Enter Article DATE HERE
Despite a defense attorney's claim that prosecutors haven't made their case, a judge ruled Wednesday that charges against a former Sauk Prairie police officer accused of stealing medication from a drug disposal box will move forward.
Baraboo attorney Jay Englund said prosecutors have failed to demonstrate the unlawfulness of his client's alleged actions. "Certainly, police officers can possess hydrocodone in a way that I can't, and in a way that most people can't," said during a preliminary hearing on charges against Matthew G. Alt, 39, of North Freedom.
In December, Alt was charged with misconduct in office, as well as multiple drug offenses, after authorities said a hidden camera caught him stealing medication from the Sauk Prairie Police Department's evidence room.
Wednesday's hearing was held to establish whether prosecutors have presented sufficient evidence to warrant charges. At the hearing's conclusion, Columbia County Circuit Court Judge Andrew Voigt ruled that it is reasonable to believe Alt committed a crime, and that the case should continue toward trial.
Voigt said Englund had presented an "interesting issue," and conceded that prosecutors had produced no testimony about Alt's authority as an officer to possess the medication. However, he said the argument was a weak one.
"Last time I checked, they don't issue blanket authority for everything with a badge," Voigt said.
Wisconsin Assistant Attorney General Amber Hahn only called one witness: A special agent with the Wisconsin Department of Justice brought in to investigate the alleged drug thefts.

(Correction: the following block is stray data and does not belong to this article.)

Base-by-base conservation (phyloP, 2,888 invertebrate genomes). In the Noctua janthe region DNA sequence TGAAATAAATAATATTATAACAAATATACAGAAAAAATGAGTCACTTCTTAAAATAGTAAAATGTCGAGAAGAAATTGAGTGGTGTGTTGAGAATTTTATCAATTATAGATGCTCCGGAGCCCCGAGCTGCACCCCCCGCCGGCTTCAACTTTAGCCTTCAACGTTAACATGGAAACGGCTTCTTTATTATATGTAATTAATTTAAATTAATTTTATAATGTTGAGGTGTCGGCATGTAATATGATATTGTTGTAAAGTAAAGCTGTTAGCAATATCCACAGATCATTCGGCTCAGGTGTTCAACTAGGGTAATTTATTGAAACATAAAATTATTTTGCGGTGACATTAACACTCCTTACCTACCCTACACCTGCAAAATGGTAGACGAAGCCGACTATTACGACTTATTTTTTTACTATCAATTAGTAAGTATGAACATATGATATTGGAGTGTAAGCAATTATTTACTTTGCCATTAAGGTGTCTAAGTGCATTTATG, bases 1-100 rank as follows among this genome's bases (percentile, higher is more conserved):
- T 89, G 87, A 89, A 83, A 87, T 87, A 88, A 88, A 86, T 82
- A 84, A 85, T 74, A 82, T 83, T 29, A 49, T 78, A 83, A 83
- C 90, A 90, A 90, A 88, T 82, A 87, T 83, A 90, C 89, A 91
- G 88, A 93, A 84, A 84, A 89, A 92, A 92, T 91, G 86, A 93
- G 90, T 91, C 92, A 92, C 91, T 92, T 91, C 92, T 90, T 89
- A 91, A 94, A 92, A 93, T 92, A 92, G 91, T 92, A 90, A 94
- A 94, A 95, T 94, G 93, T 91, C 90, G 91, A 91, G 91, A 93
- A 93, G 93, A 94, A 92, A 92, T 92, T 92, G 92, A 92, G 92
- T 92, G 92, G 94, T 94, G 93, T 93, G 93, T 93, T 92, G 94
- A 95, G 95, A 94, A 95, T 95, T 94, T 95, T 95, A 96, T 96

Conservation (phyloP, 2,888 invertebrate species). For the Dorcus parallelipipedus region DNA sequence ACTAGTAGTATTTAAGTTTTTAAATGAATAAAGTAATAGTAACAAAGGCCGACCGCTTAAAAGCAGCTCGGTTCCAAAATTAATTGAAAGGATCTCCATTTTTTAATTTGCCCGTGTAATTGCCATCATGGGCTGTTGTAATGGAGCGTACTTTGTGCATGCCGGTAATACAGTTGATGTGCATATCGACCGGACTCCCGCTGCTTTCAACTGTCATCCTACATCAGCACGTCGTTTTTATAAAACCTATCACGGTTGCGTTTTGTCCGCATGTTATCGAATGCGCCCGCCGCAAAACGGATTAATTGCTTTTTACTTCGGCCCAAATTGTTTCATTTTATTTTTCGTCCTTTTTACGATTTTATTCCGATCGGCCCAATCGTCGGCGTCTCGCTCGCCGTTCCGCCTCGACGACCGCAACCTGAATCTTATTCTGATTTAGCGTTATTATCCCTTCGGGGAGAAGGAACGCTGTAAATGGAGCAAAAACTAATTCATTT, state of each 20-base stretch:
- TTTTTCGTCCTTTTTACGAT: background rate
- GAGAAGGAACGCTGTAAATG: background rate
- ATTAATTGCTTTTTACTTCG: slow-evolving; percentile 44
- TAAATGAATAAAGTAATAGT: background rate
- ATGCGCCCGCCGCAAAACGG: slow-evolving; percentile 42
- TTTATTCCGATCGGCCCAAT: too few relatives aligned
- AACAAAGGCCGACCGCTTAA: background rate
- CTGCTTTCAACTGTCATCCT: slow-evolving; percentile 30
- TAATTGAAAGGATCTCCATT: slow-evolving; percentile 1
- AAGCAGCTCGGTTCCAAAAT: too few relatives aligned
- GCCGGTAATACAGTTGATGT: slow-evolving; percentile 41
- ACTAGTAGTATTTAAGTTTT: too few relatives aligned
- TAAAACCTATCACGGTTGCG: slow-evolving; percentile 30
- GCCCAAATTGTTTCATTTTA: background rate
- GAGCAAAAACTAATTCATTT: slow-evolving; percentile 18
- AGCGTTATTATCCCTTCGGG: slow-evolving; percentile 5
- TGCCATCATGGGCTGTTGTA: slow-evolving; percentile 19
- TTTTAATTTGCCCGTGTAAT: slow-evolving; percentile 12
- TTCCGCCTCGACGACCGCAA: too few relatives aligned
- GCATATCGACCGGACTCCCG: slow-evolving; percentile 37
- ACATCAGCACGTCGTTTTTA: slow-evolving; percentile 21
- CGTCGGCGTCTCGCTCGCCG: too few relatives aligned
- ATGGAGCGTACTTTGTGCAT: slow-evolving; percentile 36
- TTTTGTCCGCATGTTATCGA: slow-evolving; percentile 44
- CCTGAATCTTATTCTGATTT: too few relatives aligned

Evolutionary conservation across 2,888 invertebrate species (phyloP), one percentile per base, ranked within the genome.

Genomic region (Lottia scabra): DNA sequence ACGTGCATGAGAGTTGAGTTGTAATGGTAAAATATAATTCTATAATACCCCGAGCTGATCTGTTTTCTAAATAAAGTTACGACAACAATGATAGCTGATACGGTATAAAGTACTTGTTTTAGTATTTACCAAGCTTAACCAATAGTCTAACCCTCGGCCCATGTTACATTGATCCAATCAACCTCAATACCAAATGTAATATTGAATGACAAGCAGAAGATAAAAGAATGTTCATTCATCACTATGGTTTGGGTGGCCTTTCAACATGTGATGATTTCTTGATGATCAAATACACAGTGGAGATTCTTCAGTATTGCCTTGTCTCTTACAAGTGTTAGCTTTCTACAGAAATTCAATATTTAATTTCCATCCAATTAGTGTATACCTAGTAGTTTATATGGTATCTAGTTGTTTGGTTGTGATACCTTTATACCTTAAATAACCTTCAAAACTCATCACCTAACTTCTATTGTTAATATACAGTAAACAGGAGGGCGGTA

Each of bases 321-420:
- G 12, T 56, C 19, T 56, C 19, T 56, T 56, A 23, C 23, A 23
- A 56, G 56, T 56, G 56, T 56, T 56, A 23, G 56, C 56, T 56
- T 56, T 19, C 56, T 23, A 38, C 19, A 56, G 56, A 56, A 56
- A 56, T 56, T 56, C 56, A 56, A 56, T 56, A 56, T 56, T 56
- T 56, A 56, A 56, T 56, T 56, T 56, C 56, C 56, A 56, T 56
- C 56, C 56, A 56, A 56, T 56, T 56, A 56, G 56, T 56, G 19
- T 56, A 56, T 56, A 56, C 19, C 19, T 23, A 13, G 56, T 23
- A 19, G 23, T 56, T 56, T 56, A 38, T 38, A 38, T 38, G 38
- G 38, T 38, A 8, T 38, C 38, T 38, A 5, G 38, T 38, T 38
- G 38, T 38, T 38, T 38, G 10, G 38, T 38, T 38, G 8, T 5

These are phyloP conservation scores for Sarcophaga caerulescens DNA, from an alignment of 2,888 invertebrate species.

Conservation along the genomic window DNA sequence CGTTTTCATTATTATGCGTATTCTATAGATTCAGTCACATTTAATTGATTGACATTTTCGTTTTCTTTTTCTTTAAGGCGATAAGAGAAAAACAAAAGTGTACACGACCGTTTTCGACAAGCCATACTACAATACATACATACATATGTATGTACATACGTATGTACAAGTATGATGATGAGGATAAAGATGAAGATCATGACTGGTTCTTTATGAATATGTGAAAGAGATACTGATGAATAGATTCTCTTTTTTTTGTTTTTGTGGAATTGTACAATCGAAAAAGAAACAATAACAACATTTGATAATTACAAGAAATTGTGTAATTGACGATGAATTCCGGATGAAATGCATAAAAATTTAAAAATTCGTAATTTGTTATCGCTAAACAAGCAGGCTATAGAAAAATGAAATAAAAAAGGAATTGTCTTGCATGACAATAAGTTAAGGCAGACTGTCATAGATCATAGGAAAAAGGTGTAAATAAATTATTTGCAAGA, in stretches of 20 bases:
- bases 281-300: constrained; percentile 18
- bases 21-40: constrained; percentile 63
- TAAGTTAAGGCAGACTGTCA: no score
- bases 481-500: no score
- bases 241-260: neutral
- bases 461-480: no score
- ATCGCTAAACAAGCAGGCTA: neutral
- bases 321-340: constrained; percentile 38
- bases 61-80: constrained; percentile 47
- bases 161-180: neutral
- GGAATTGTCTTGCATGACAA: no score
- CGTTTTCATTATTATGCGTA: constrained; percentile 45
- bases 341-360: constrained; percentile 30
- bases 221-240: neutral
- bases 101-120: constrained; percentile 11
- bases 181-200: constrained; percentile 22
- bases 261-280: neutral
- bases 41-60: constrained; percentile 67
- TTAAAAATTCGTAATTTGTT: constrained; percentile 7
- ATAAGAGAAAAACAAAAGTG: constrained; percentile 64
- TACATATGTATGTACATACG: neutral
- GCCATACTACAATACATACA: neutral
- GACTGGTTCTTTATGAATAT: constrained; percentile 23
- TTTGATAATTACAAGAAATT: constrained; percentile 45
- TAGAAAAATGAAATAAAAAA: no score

Special Agent Dorinda Freymiller said Police Chief Jerry Strunz asked for the state's assistance in November after several within his department suspected Alt of taking medication from a drop box. The box was set up so that citizens could drop off unwanted medication.
The locked container was periodically emptied into an open cardboard box within the department's evidence room. And once the evidence room box was full, it was taped shut until it could be destroyed. Alt was given responsibility for the transfer of drugs from the drop box to the evidence room in August, Freymiller said.
Freymiller testified that a hidden camera captured footage of Alt taking pills that had been placed in the drop box as he was transferring them into the evidence room. Investigators took an inventory of the drop box before and after Alt allegedly transferred the medication.
Freymiller said investigators placed a number of placebo pills that were disguised to look like oxycodone inside the drop box the morning of Dec. 1. They later observed Alt on camera transferring medication to the evidence room.
Afterward, the agent testified, the placebo pills were gone. But they were found in Alt's possession and inside his vehicle after his arrest later that morning.
A later search of Alt's home in North Freedom allegedly uncovered hydrocodone, a narcotic pain medication, inside a safe within his bedroom closet. Freymiller said the medication uncovered in that search did not match what Alt had been prescribed by his doctor.
But during cross-examination by Englund, the state's witness conceded she had not researched Alt's authority to possess and transport drugs. Freymiller testified that, according to the chief, Alt's duty was to take medication from the drop box and put it in the evidence room.
"And beyond that, you're uncertain (of Alt's authority)?" Englund asked.
"Right, I don't know," Freymiller responded.
She also testified that she did not know for certain whether Alt had ingested any of the medication that he removed from the drop box.
With respect to Alt's authority to take and transport the medication, Englund argued that there was no testimony of "where it began, where it ended, (or) what the policy was."
After ruling that the charges will stand, Voigt scheduled Alt to be arraigned Sept. 12. The condition of his bond, that he not keep firearms in his residence, will remain in effect.